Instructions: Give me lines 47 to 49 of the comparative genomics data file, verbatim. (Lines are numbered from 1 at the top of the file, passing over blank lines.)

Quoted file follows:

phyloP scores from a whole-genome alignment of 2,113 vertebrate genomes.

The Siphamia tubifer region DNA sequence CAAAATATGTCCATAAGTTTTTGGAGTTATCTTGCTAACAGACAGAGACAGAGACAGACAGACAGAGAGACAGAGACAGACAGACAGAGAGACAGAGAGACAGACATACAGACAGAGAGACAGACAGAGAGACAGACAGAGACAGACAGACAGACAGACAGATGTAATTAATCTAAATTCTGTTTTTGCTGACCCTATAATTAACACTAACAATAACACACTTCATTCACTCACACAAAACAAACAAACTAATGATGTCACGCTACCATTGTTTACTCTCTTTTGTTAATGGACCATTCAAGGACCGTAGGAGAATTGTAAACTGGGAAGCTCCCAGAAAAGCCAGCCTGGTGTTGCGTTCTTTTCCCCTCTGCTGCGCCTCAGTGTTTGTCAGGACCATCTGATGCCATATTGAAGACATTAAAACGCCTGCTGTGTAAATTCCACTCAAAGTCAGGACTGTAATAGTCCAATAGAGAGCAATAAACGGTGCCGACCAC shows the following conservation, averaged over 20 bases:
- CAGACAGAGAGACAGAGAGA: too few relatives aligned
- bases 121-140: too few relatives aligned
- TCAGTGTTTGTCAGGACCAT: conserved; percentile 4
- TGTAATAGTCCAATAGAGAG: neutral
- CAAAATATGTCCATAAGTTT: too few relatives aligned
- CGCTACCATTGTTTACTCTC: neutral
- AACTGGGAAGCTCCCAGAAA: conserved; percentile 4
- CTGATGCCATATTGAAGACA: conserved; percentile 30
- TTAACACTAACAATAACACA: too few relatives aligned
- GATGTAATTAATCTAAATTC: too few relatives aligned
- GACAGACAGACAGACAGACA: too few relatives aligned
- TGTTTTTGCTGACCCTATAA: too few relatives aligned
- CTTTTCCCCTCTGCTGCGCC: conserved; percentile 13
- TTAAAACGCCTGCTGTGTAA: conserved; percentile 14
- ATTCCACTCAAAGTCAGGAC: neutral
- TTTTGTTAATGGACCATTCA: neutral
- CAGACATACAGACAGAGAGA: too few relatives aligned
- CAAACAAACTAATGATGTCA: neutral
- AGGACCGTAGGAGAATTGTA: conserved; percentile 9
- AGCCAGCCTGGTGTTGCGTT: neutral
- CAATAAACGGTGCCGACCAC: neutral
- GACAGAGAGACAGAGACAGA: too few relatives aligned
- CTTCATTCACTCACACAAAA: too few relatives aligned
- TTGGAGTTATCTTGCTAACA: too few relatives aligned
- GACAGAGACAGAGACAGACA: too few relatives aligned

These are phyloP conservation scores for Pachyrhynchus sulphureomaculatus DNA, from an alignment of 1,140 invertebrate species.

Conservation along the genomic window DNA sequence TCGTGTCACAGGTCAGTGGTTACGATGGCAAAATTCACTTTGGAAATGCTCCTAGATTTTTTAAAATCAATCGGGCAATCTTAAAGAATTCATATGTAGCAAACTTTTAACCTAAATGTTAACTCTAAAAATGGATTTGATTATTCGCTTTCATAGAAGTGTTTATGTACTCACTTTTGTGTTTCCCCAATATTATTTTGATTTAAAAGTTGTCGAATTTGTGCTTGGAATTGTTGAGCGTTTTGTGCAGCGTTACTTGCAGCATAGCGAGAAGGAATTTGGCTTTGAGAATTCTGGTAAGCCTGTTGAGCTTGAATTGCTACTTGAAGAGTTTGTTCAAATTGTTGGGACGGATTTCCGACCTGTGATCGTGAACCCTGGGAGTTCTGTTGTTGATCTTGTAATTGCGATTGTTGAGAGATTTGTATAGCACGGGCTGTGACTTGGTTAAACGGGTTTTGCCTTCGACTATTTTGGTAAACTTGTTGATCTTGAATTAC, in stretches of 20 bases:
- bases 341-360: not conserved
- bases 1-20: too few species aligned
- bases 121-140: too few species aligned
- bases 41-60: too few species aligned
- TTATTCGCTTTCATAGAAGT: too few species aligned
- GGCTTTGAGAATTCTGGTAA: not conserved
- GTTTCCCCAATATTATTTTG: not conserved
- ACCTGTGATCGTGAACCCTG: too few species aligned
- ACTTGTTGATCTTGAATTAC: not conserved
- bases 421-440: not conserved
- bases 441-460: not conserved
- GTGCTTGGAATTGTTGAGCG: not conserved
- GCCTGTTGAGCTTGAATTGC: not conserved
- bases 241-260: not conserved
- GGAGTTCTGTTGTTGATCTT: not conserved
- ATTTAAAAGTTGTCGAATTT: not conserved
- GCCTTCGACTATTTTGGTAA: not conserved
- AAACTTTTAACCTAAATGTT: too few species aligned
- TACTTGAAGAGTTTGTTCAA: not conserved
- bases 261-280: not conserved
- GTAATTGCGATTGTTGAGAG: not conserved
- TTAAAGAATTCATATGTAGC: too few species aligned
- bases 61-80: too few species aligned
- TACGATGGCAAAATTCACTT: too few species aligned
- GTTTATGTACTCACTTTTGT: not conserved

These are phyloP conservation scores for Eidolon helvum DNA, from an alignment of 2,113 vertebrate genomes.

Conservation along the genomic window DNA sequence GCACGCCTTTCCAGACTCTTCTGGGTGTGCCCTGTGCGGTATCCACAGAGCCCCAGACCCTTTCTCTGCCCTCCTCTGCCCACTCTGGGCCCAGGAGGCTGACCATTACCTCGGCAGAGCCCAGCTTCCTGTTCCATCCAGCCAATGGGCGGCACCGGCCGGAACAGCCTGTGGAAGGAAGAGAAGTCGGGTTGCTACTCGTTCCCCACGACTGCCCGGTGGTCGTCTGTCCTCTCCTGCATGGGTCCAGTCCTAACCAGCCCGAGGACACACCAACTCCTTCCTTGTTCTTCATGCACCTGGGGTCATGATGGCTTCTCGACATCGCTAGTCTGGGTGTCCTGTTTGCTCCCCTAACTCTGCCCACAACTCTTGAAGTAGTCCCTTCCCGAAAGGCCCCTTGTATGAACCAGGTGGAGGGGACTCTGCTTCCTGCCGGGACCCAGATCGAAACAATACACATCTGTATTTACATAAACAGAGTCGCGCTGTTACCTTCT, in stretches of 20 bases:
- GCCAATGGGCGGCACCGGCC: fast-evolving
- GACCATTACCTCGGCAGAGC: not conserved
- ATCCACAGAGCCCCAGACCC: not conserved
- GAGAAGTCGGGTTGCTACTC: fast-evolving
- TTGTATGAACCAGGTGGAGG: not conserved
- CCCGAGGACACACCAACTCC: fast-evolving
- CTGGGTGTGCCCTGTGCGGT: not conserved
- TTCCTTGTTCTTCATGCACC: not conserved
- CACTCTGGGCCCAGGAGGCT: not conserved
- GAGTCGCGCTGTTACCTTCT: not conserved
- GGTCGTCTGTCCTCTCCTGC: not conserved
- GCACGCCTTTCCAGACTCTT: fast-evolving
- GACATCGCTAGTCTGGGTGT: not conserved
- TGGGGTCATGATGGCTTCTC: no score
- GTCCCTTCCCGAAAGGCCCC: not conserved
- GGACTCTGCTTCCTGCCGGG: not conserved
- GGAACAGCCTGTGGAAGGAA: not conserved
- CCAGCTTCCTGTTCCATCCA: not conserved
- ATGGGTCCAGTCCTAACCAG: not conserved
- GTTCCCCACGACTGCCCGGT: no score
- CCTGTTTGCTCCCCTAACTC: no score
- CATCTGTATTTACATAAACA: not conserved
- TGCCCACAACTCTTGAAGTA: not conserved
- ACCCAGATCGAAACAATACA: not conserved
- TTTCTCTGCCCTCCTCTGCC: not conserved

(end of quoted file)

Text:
- AAACTTTTAACCTAAATGTT: too few species aligned
- TACTTGAAGAGTTTGTTCAA: not conserved
- bases 261-280: not conserved